Our leaders in Uganda have very little sense of country because the powers that be have worked hard to absorb as much money as possible, killing off the middle class who worked 9-5 but we’re able to live comfortably and safe.

“that is Uganda” This phrase has taken time, but that feeling that has been eating away at me around this which I couldn’t quite figure out finally came to me. It is anger. Ugandans are angry. I am angry. Angry that the best thing my country can see for me is unemployment, low wages or getting shipped off to another country to break my back to send remittances home.

“that is Uganda, “ My country does not see Ugandans as a source of innovation and ingenuity so it doesn’t try to figure out how to make Uganda work for Ugandans so they can stay and thrive here.

As a Ugandan living in Uganda, the last few years have been difficult to say the least. Like many others, I have watched the prices of basic goods and services quickly skyrocket.. It has become a running joke, but the truth is that UG Shs 1,000 doesn’t get you much nowadays.

To make life bearable under these increasingly strenuous circumstances, I’ve had to cut down my monthly spending on non-essentials and started considering price over brand preferences. Cooking oil is cooking oil and tissue is tissue because every single coin counts.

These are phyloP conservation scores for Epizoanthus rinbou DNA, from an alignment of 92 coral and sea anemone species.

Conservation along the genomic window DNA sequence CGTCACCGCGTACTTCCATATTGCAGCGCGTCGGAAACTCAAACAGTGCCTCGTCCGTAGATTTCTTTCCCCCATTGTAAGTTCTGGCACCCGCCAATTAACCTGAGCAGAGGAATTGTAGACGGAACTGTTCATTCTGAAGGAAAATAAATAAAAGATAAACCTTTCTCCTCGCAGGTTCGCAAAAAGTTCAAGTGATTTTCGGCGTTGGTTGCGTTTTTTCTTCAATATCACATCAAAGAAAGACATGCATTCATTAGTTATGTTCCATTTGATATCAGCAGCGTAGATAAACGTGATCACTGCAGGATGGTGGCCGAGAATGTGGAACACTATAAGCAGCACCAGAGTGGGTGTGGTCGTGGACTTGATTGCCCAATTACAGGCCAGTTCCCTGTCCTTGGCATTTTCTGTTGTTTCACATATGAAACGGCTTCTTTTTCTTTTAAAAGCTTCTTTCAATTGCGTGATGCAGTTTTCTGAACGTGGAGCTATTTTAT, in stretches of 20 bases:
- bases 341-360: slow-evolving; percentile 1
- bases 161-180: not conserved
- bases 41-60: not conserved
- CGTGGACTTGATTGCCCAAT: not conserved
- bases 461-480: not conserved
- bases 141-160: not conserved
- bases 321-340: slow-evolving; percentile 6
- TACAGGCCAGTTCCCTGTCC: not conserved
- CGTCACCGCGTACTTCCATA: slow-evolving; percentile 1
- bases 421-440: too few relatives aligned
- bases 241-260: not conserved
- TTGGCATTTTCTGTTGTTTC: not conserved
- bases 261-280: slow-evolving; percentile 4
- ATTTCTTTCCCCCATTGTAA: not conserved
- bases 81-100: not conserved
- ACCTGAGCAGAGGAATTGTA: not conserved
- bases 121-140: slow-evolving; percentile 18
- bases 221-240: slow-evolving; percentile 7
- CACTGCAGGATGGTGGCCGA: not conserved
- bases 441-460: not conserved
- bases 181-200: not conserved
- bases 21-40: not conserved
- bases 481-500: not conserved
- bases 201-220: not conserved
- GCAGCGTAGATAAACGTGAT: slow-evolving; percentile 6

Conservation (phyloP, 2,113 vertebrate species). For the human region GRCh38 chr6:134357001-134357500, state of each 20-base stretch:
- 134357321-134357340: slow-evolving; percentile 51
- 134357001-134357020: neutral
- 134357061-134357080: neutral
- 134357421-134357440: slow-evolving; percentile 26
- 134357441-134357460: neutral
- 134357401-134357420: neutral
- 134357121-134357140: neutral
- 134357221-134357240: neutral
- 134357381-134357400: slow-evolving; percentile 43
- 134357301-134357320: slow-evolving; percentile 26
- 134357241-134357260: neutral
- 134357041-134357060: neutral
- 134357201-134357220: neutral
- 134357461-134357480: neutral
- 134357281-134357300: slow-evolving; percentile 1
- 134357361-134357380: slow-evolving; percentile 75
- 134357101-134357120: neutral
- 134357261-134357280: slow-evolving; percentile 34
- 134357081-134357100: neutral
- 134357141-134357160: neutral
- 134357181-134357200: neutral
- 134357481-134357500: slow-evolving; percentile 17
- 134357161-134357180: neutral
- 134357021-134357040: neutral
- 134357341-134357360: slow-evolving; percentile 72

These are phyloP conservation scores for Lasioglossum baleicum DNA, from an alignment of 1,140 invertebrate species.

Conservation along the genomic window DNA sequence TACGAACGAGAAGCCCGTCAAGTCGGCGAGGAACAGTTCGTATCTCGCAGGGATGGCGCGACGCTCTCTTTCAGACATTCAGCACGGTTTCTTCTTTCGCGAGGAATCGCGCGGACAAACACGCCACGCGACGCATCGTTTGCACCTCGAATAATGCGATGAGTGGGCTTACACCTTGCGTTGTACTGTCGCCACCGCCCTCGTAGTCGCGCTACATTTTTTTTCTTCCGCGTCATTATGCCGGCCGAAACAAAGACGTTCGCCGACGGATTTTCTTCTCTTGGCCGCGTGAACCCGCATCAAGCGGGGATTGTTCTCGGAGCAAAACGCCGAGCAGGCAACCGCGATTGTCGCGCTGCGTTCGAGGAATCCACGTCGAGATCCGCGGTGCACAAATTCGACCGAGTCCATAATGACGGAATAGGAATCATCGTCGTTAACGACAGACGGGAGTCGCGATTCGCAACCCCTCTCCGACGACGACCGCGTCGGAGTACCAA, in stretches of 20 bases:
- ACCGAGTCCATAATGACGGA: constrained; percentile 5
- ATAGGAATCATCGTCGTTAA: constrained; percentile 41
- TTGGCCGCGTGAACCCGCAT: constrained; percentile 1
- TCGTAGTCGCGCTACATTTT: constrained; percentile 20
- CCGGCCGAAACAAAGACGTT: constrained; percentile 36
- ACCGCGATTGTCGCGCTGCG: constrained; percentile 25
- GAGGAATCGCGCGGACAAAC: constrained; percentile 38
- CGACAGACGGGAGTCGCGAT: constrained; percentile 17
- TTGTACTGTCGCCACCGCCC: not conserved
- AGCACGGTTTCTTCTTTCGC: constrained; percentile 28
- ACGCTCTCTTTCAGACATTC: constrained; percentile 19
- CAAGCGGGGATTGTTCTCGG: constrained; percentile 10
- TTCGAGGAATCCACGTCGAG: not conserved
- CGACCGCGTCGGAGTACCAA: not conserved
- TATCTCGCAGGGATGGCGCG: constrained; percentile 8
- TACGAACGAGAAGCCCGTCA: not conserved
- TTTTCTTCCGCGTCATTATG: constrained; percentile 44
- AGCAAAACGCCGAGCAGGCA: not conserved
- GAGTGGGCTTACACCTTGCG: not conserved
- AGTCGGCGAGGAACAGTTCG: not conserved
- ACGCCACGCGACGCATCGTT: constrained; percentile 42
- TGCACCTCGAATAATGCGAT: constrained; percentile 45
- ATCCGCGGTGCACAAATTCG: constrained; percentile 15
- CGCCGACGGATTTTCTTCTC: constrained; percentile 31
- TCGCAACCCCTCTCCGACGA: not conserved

Do our leaders see the same country? Maybe both perspectives are right because Uganda is a country of extremes. Extraordinary success stands side by side with resounding failures like a juxtaposition..

Between examples of success and failure lies a broad continuum of mixed performance that sets the agenda for the next administration. These discrepancies span all aspects of the development agenda. Uganda is a country of contrasts: economically, socially and geographically.
These sharp contrasts can cause tensions, but they also constitute an asset going forward. To solve many of its problems, Uganda does not need to look outside its borders. Instead, it can learn from within to replicate success.

Ugandans, we should not lose hope, don’t be disappointed let us move on, let us hustle, let us drop the phrase “that is Uganda” but press our leaders to realise that what is good for the goose is also good for the gender.

The path towards a fair and transparent electoral process, equal development and peace remain uncertain, leaving the future of democracy in the country hanging in the balance but let us not leave in despair, we must fight for the good of this country.

Above all, drop the phrase “that is Uganda”, and know that responsibility lies on you [Ugandans] to reject extremism which is not in our interest and demand for accountability and responsible behavior from our leaders.

And at the end of the day, we all live in the nation, sailing on the same boat. If it sinks, we will go don with it. Nobody will be spared. We have a duty to save our country.